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Intermiitent CPU or Motherboard?

  • CPUs
  • BIOS
  • Hewlett Packard
Last response: in CPUs
September 21, 2010 11:31:46 AM

I have an HP m9402f that frequently fails to boot. I have the diagnostics display enabled. When it fails it displays the BIOS info, but stops just short of displaying the CPU info. No beeps. I have tried a different PSU and reseated the memory many times. When it does boot, the HP diagnostics (from the BIOS) indicates everything is fine. I think it is the CPU intermittently failing, but I know this is supposed to be rare. Does the MB & BIOS have the ability to display the BIOS screen if the CPU is bad? What should I do next? Thanks.

More about : intermiitent cpu motherboard

a c 172 à CPUs
September 21, 2010 12:48:48 PM

If the CPU is bad, you will get a dead screen.

Work through our standard checklist and troubleshooting thread:
I mean work through, not just read over it. We spent a lot of time on this. It should find most of the problems.

If not, continue.

I have tested the following beep patterns on Gigabyte, eVGA, and ECS motherboards. Other BIOS' may be different.

Breadboard - that will help isolate any kind of case problem you might have.

Breadboard with just motherboard, CPU & HSF, case speaker, and PSU.

Make sure you plug the CPU power cable in. The system will not boot without it.

I always breadboard a new build. It takes only a few minutes, and you know you are putting good parts in the case.

You can turn on the PC by momentarily shorting the two pins that the case power switch goes to. You should hear a series of long, single beeps indicating memory problems. Silence indicates a problem with (in most likely order) the PSU, motherboard, or CPU. Remember, at this time, you do not have a graphics card installed so the load on your PSU will be reduced.

If no beeps:
Running fans and drives and motherboard LED's do not necessarily indicate a good PSU. In the absence of a single short beep, they also do not indicate that the system is booting.

At this point, you can sort of check the PSU. Try to borrow a known good PSU of around 550 - 600 watts. That will power just about any system with a single GPU. If you cannot do that, use a DMM to measure the voltages. Measure between the colored wires and either chassis ground or the black wires. Yellow wires should be 12 volts. Red wires: +5 volts, orange wires: +3.3 volts, blue wire : -12 volts, violet wire: 5 volts always on. Tolerances are +/- 5% except for the -12 volts which is +/- 10%.

The gray wire is really important. It should go from 0 to +5 volts when you turn the PSU on with the case switch. CPU needs this signal to boot.

You can turn on the PSU by completely disconnecting the PSU and using a paperclip or jumper wire to short the green wire to one of the neighboring black wires.

This checks the PSU under no load conditions, so it is not completely reliable. But if it can not pass this, it is dead. Then repeat the checks with the PSU plugged into the computer to put a load on the PSU.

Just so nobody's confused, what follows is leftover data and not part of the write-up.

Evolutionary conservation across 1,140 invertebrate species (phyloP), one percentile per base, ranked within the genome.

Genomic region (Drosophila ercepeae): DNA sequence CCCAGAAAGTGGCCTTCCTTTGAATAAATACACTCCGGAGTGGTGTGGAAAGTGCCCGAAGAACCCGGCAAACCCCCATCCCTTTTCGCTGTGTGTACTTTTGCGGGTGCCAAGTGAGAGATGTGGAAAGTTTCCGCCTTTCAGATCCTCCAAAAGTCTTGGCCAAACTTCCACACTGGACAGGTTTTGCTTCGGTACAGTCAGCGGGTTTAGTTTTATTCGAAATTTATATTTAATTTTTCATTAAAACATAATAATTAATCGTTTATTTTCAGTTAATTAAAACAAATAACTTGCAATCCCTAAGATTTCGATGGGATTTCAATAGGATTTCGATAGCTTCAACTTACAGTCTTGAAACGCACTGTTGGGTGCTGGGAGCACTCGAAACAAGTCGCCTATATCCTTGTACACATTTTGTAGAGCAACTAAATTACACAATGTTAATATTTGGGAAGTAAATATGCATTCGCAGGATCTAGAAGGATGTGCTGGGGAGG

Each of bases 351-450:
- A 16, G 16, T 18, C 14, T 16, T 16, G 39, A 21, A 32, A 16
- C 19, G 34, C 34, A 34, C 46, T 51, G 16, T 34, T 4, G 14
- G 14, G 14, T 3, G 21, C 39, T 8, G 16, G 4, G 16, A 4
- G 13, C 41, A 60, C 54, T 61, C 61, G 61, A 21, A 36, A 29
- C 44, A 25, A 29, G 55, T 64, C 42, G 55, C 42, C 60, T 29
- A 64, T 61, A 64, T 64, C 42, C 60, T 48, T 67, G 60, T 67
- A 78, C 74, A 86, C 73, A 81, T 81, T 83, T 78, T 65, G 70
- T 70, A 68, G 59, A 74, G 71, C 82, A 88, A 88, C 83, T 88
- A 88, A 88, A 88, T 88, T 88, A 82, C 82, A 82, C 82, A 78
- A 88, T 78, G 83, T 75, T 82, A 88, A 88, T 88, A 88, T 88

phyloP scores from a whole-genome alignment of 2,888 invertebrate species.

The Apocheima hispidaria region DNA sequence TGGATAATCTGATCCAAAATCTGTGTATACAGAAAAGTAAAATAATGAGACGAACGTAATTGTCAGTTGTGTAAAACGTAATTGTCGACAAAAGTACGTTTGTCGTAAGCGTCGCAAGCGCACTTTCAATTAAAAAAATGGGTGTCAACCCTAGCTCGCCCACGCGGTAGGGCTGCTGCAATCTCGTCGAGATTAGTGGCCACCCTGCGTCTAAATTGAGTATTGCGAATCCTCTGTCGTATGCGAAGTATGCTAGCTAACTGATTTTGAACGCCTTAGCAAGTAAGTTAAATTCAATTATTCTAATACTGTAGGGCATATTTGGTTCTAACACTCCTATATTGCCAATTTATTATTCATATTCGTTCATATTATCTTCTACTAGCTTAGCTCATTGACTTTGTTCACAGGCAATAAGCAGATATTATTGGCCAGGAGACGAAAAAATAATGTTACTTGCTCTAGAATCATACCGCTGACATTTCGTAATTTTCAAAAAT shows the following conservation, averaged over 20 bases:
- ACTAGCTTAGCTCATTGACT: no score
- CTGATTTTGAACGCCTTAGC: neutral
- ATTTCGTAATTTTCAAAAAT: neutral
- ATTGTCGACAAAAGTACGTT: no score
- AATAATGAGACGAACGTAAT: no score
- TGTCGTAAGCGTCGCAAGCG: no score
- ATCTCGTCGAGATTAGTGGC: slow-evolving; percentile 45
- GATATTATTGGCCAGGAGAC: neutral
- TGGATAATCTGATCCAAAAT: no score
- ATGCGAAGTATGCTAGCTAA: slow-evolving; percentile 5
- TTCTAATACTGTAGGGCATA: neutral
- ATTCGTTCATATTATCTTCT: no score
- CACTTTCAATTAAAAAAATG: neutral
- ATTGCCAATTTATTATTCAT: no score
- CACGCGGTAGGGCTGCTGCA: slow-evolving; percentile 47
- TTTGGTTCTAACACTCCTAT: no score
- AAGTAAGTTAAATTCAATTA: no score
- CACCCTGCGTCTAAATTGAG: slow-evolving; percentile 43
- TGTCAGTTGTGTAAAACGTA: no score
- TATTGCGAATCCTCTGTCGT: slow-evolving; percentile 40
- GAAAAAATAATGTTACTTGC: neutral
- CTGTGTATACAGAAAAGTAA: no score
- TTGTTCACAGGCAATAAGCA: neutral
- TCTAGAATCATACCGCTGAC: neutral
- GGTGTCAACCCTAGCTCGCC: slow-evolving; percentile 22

If the system beeps:
If it looks like the PSU is good, install a memory stick. Boot. Beep pattern should change to one long and several short beeps indicating a missing graphics card.

Silence or long single beeps indicate a problem with the memory.

Insert the video card and connect any necessary PCIe power connectors. Boot. At this point, the system should POST successfully (a single short beep). Notice that you do not need keyboard, mouse, monitor, or drives to successfully POST.

Now start connecting the rest of the devices starting with the monitor, then keyboard and mouse, then the rest of the devices, testing after each step. It's possible that you can pass the POST with a defective video card. The POST routines can only check the video interface. It cannot check the internal parts of the video card.
September 21, 2010 12:54:47 PM

By the way, you wont hear any beeps if no PC Speaker is connected (on most motherboards)
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September 21, 2010 11:57:07 PM

Thanks to all for the replies.
I verified the PC speaker worked (I could see it - it is soldered to the MB) by removing ALL RAM and booting. It is extremely high freq but it does beep. I definately prefer the real speakers of old !!!!

After re-installing the RAM, the PC boots maybe 1/2 the time.

Please note the sequences below:

When it fails:
Display has the BIOS info (version, etc).
No beeps.
System does nothing else.

When it works:
Display has BIOS info (version, etc).
Display has processor info (version, etc).
Pause, then memory & HD/CD info.
Then Windows boot.

Please note that when it fails it does not get past displaying the CPU info.
I know the processor is running since it would not display anything otherwise,
but if it is working properly why does the BIOS not identify it?

I have tried 2 other power supplies to no avail.

I do not hear a POST beep like my old Dell computers if it works or not (this is an HP m9402f).

I would reflash the BIOS, but cannot find even the current version anywhere (I did look at the HP website).

a c 158 à CPUs
a b α HP
September 22, 2010 12:57:36 AM

The guy I work with had that same computer and problem last year. I looked at it with him and saw it was out of warranty by a few months but I called HP anyways. We went thru all the diagnostics I had already gone thru again and it still wouldn't boot up so HP replaced it under warranty. I was amazed I tell ya.